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Suzana S

Journal: Evidence Based Library and Information Practice - 2 views

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    "EBLIP is an open access, peer reviewed journal published quarterly by the University of Alberta Learning Services and supported by an international team of editorial advisors. The purpose of the journal is to provide a forum for librarians and other information professionals to discover research that may contribute to decision making in professional practice. EBLIP publishes original research and commentary on the topic of evidence based library and information practice, as well as reviews of previously published research (evidence summaries) on a wide number of topics."
Suzana S

Action-Research application in Evidence-Based practice for libraries - 3 views

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    Abstract
    Evidence Based Librarianship (EBL) seeks for and promotes the improvement of the librarian practice through the use of the best available evidence. Strongly used in medical contexts, Evidence Based Practice can be an important tool for the development of LIS, if practice is carefully thought and wisely combined with research and theoretical reflection. In order to achieve a state of equilibrium between theories and empirical studies, a qualitative method -action research- may be applied, as a dialogue between abstract ideas and the facts and signs provided by concrete experiences.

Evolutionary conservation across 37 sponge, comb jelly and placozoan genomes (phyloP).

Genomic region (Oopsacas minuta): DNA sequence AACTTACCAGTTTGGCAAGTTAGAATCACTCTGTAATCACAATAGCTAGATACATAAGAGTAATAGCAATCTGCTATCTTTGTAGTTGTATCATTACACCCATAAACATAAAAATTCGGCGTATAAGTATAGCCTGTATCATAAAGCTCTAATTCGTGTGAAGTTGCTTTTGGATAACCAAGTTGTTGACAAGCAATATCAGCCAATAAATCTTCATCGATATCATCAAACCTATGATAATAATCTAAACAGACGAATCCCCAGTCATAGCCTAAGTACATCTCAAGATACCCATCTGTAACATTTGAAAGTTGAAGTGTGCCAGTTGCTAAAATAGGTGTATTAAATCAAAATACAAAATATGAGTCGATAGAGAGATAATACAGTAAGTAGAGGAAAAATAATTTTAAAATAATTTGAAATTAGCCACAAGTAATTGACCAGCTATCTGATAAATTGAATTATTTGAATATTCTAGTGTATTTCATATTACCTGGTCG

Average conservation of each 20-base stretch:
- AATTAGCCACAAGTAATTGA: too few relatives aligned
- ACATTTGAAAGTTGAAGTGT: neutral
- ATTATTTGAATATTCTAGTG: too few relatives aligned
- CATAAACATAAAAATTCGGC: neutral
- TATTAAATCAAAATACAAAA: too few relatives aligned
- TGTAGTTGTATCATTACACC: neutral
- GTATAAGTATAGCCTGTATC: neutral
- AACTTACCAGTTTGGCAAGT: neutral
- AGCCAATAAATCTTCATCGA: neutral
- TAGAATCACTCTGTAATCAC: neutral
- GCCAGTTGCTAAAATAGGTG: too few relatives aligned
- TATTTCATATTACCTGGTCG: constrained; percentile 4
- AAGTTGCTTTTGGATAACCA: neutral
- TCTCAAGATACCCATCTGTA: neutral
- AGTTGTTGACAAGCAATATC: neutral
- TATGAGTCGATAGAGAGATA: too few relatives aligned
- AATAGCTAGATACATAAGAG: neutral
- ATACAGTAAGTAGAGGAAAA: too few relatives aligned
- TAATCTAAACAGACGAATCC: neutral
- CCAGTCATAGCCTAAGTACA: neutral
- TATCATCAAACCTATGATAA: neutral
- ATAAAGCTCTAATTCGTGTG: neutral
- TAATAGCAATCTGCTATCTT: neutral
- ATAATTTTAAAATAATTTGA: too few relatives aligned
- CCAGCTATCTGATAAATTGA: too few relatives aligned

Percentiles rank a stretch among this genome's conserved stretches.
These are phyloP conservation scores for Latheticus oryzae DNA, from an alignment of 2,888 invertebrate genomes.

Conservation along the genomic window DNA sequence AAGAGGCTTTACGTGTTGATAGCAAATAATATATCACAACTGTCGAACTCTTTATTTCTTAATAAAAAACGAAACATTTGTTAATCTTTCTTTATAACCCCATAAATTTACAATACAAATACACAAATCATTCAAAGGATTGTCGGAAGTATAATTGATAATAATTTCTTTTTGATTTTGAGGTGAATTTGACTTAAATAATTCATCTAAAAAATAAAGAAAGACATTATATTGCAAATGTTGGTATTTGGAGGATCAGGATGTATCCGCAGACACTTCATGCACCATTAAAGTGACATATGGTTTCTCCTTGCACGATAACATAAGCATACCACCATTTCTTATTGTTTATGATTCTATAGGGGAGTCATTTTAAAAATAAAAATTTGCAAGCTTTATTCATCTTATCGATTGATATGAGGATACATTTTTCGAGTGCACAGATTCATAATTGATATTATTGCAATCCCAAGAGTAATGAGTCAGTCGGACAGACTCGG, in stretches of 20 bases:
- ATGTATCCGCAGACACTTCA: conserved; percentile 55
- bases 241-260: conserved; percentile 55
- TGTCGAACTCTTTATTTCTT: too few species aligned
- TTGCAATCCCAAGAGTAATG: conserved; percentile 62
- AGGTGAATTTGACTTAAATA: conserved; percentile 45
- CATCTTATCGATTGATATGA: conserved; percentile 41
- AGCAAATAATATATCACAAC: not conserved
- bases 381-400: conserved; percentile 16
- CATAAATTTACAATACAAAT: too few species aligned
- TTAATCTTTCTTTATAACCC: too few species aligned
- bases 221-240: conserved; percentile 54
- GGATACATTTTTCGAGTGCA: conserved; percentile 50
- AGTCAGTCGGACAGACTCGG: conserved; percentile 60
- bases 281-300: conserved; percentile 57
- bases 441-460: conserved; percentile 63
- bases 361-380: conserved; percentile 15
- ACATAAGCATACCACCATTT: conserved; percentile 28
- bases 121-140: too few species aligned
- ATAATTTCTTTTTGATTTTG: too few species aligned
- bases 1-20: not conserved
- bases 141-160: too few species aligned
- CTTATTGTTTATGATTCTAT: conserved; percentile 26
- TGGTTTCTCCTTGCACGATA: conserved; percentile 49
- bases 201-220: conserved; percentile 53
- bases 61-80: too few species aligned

Through action research, librarians can collect the evidence -using a series of qualitative tools- and use it for building theoretical knowledge in order to improve their work and their profession. From this viewpoint, after putting something into practice they will be able to know whether it worked as expected or not, make any change if it is necessary, and test the whole process again, searching more and new evidence. The method becomes a progressive helix that leads librarians to continuously evaluate their activities and services and improve them according of their final users' needs.
    Fitting these ideas in the general context of "Library 2.0" new LIS model and in the particular situation of Social Sciences libraries, the conference briefly introduces some basic ideas on how action research should be employed for collecting and using evidence in LIS.
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